delivered the opinion of the court.
*355The executrix filed her petition in the probate court of Cook county, mating Ona B. Earll respondent, to have determined the ownership of the contents of a safety deposit box rented by the deceased during his lifetime. Upon a hearing in the probate court, the petition was disallowed and the safe deposit company directed to turn over the contents of said box to the respondent. Upon appeal to the circuit court, the cause was heard upon a stipulation of facts and a decree entered finding the property was the sole property of the deceased and belonged to the estate of the deceased; that there was no joint tenancy or right of survivorship created as to said property, nor was there a gift inter vivos or causa mortis between the deceased and the respondent, and directed the respondent to deliver the contents of said box to the executrix, from which decree this appeal is prosecuted.
From the stipulation of facts it appears that on December 5, 1942, deceased rented a safety deposit box of the Burlington Safe Deposit Company and signed a rental agreement, the pertinent provision of which is:
“This lease for the above described box is signed by two or more lessees and constitutes a separate rental to each; and either, all, or any of them, jointly and severally, shall have full access to and control of the contents of said box without further authority. The lessor shall not be liable in any event should any of the contents of said box be misappropriated by one or more of those having access. It is hereby declared that each of the lessees has such interest in the entire contents of said box as to entitle him or her to possession thereof without liability to anyone for misappropriating same. Each or all of the lessees may appoint a deputy to have access to or to surrender said box”;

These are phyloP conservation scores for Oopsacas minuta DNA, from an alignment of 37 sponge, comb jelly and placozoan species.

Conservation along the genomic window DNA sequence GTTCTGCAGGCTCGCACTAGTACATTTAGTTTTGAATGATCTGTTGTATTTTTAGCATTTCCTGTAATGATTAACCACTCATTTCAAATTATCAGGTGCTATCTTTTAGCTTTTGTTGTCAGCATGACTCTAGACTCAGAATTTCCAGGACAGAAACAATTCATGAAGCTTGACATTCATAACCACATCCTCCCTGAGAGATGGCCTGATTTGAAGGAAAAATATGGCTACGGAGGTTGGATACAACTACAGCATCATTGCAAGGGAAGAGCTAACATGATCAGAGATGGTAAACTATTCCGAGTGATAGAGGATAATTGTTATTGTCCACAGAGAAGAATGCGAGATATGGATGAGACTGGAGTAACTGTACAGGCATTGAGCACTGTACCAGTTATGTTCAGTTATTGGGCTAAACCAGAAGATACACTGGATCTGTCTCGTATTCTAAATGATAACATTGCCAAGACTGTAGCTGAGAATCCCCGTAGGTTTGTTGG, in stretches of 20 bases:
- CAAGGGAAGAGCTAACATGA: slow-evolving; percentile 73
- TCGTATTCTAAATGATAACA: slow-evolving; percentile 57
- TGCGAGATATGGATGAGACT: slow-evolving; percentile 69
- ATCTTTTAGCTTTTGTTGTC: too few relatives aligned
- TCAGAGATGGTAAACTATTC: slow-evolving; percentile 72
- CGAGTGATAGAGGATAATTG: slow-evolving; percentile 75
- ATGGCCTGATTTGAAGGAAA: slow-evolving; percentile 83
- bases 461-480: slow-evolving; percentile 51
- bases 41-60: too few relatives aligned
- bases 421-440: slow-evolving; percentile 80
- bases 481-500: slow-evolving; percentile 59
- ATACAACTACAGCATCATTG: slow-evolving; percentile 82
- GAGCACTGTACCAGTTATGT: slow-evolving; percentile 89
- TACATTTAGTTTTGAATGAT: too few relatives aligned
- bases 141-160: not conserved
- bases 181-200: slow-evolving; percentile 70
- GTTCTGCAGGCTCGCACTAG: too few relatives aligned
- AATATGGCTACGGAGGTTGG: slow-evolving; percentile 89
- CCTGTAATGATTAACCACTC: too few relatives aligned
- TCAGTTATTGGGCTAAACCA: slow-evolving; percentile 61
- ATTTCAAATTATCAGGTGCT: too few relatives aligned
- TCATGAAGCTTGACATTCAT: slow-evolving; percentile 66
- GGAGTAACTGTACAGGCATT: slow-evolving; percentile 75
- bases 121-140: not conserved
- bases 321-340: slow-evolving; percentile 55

that he forwarded the rental agreement to respondent for her signature, which she signed and returned to the *356safety deposit company; that deceased paid the rental for the box for the year commencing December 5, 1942, and respondent paid the rental from December 5, 1943, to date; and that respondent contributed nothing to the contents of said safety deposit box.
The controlling question is whether this rental agreement, together with the letters written by deceased to respondent, made a part of the stipulation, constitutes an instrument in writing within the requirement of section 2 of the Illinois Revised Statutes, 1947, ch. 76, par. 2 [Jones Ill. Stats. Ann. 70.03].
On February 7,1943, deceased wrote to respondent:
“Have intended writing you about the deposit box in Chicago. You have the key. It has $4500.00 in Liberty Bonds and $600. in cash. Also two savings deposit books on two banks in Chicago with $500. or over in each. My idea in having the box in joint ownership was that if I did not get back I wanted you to have what is in there. Helen is well taken care of in insurance, etc. . . .” (Italics ours.)
On August 8, 1943, while in the military service deceased wrote to respondent:
“As it now stands you have equal access to the box as I have and in case I should pass out you would be the only one. The bonds are negotiable so nothing more is required. Several of our men in Chicago handle their deposit boxes the same way and for that reason. . . .”
On January 24, 1946, respondent wrote to deceased:
“I would never say anything more to you about the contents of the safety box in Ch’go, but you really did not make very good provision about handling its contents in case I would have it to do. The stock and bank deposits could only be disposed of by your legal heir, or heirs. You should either make a will, or give some one in the family your power of attorney. . . . ”